Frank Bousfield Somerville

Key Information

Name:Frank Bousfield Somerville

DoB: March 8 1897

Regt: HMS “Conway”; Midshipman (probationary), R.F.R.,. H.M.S. ” Formidable.”

DoD: January 1 1915

Academic Career: CGS: 1906-12

Biographical Information [toggle_container keep_open=”false” initial_open=”1″]

[toggle title=”Family Background”]Family Background:[/toggle]

Frank was the second child of seven born to Michael B. Somerville and Mary Elizabeth Somerville of  95 Scotland Road, Stanwix, Carlisle. In the 1911 Census, his siblings are listed as Margery (15), Tom (12), Olive (ten), (Winifred) Rosecleer (seven), Gordon (five) and Kathleen (seven months). Michael Somerville was a commercial traveller (flour trade). His father Thomas had been a coal dealer. When Michael died in 1940 he left over £8000.

[toggle title=”Academic Record”]Academic Record Carlisle Grammar School 1906-12. Frank played in the cricket and football teams and won second prize at sports day in the cricket ball throwing, and he was first in the egg and spoon race in 1909. He won academic prizes for algebra, French and mathematics.  [/toggle]

[toggle title=”War Service”]War Service:

Frank was on a training ship in the Mersey after leaving school and had joined HMS Formidable in August 1914.

He was one of 600 men lost on New Year’s Day 1915 when a German submarine, U24, torpedoed his ship, he was 17. Carlisle Grammar School Memorial Register erroneously recorded his death as June 1 1915 (Great War, Midshipman (probationary), R.F.R., H.M.S. ” Formidable.” Drowned, June 1, 1915.) HMS Formidable was the first British battleship sunk in the First World War. The fleet had been on manoeuvres on December 31 and had gone over the same ground in so doing. It was a clear night with a full moon, and so proved an easy target for the U boat. As HMS Formidable was the last in line she became the one attacked. Commander KGB Dewar on board the HMS Prince of Wales later wrote that hostile ships should have been expected in the area and as this was simply an exercise such a risk should not have been taken.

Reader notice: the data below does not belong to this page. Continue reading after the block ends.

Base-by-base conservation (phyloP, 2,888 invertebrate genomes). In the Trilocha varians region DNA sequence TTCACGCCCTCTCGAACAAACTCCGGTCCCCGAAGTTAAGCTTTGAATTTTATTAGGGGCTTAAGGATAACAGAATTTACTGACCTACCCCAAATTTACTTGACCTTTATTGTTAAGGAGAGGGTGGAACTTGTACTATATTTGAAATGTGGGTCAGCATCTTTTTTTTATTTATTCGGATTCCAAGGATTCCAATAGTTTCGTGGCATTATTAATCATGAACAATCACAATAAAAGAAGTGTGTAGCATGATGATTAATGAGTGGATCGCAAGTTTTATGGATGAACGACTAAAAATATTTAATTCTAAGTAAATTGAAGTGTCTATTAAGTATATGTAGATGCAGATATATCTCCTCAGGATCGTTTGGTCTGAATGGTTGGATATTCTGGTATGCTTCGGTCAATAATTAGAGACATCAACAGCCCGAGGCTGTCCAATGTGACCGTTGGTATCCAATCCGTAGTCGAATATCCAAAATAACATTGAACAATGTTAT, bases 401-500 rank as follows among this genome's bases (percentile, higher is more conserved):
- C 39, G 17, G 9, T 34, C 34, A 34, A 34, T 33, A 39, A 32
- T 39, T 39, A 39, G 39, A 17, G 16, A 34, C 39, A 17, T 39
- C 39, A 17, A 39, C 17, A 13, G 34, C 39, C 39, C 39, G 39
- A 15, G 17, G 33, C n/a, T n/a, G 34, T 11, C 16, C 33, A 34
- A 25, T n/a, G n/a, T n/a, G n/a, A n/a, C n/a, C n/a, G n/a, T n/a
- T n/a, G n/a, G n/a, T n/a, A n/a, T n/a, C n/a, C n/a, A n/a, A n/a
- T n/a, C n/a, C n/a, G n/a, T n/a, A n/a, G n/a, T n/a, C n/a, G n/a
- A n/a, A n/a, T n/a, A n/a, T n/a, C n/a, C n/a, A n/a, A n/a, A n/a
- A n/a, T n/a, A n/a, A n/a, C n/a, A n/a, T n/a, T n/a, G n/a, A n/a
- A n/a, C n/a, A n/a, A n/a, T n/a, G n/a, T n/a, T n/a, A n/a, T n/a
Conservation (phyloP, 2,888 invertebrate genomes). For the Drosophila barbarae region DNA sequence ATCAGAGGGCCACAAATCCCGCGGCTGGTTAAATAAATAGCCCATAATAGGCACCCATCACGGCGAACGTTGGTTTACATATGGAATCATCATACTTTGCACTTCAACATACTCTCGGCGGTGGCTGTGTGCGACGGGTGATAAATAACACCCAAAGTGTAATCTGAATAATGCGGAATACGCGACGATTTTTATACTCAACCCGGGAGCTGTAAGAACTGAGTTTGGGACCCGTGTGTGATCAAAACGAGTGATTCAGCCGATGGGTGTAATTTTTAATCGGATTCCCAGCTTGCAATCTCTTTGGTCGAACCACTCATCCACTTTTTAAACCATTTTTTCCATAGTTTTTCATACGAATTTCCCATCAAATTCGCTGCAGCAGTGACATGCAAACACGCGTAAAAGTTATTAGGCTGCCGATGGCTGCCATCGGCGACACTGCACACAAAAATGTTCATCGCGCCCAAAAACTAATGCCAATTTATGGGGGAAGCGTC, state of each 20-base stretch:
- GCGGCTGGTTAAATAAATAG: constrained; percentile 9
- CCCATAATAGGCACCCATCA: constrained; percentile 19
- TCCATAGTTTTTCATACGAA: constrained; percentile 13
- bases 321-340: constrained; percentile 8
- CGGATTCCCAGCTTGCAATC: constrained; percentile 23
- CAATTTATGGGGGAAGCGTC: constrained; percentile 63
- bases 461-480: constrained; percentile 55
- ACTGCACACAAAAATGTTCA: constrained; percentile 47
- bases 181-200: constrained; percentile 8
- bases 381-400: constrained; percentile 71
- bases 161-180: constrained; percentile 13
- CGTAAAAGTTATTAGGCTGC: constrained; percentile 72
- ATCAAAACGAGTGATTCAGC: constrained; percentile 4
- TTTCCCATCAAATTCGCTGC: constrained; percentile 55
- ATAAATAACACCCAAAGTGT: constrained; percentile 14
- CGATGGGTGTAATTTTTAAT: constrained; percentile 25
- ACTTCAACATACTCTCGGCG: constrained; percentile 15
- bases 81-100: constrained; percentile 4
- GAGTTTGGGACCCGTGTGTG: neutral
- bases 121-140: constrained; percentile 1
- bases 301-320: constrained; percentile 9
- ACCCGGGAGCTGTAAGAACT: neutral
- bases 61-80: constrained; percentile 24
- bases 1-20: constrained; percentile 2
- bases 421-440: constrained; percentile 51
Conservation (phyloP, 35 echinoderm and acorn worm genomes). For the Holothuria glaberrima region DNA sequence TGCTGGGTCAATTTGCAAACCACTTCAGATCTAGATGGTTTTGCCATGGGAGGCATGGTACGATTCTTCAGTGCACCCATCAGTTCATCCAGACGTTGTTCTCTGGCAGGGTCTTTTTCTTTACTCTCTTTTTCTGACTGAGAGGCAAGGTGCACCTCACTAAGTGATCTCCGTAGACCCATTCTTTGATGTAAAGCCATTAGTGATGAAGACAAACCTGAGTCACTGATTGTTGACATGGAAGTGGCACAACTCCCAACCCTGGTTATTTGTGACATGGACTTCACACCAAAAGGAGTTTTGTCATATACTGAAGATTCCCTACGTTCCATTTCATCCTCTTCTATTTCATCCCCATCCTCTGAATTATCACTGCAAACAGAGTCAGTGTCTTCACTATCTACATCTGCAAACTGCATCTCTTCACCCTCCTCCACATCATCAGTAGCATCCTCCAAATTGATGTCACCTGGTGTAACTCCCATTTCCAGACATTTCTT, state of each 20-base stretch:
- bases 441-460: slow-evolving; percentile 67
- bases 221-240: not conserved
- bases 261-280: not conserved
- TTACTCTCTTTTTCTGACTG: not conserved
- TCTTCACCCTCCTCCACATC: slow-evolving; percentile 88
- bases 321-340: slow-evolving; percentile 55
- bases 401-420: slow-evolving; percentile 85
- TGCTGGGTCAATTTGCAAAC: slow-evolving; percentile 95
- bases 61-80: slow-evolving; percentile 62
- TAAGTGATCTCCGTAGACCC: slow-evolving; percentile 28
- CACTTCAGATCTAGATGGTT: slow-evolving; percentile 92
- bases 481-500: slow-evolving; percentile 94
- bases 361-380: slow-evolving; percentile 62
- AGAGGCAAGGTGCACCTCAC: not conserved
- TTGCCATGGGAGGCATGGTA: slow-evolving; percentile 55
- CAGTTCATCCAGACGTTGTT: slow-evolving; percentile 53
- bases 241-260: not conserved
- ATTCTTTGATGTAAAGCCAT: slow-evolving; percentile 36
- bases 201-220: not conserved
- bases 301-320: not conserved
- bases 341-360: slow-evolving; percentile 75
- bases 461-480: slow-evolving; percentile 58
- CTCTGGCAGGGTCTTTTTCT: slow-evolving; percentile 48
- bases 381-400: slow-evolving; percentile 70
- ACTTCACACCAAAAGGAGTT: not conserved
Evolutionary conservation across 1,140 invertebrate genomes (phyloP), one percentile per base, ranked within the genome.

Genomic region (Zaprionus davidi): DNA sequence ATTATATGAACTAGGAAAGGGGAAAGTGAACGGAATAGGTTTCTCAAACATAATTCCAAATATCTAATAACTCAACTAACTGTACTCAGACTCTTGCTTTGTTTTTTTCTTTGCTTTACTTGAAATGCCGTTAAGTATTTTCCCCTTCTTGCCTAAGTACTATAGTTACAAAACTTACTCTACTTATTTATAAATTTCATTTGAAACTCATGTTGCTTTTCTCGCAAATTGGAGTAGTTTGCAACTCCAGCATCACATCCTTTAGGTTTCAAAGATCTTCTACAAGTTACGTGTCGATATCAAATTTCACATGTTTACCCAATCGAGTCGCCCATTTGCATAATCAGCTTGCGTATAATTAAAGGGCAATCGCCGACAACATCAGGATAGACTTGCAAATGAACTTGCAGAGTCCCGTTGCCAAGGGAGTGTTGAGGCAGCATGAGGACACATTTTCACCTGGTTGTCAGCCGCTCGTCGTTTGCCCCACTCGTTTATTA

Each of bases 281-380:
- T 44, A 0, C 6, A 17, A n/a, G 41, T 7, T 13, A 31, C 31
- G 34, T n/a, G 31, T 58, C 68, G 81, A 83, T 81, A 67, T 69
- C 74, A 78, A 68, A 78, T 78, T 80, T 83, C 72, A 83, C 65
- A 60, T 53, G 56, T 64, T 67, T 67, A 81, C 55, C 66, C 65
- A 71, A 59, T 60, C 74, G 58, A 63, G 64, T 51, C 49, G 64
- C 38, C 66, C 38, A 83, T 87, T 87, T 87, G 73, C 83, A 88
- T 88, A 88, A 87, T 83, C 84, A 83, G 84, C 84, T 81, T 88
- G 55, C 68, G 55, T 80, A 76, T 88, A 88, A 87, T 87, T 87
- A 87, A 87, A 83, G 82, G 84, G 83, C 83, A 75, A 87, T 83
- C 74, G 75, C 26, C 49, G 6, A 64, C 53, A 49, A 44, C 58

Of the 747 men on the Formidable, 34 Officers and 513 ratings died. They were either blown up by the torpedo attack, drowned, or died of exposure. Of these only 18 bodies were recovered; Frank’s body was not one of them. Some survivors were brought in by HMS Topaze, some by HMS Diamond, some by the Provident (a trawler), and some spent more than 22 hours battling the seas in atrocious conditions before landing at Lyme Regis in Dorset. Of the 72 or 73 in the lifeboat, only 33 survived. Mark Potts and Tony Marks’ book “Before the Bells have Faded” contain graphic accounts from some of the survivors of their ordeal. The book also lists the whole ship’s company.. [/toggle]

[toggle title=”Battalion”]Battalion: Royal Navy, H.M.S. Formidable[/toggle]

[toggle title=”Other”]Other:

The Cumberland News reported Frank’s death (“A promising young Carlisle lad”) on 9 January 1915 and revealed two other men on board from Carlisle had been saved. Frank’s family had actually received a card from him on New Year’s Day.  [/toggle]

[toggle title=”Sources”]Sources:

a)            Carlisle School Memorial Register 1264-1924

b)            Census:

1881 RG11/5159

1901 RG13/4870

1911 RG RG14/31339            

c)            FreeBMD Births

d)            Probate

the UK and Commonwealth War Graves Register

e)            World War 1 – Casualty Lists of the Royal Navy and Dominion Navies Researched & compiled by Don Kindell

f)           ** “Before the Bells have Faded” Mark Potts and Tony Marks The Naval and Military Press 2004

g)         The Carliol 1915.

h)         The Cumberland News 9 January 1915[/toggle]  [/toggle_container]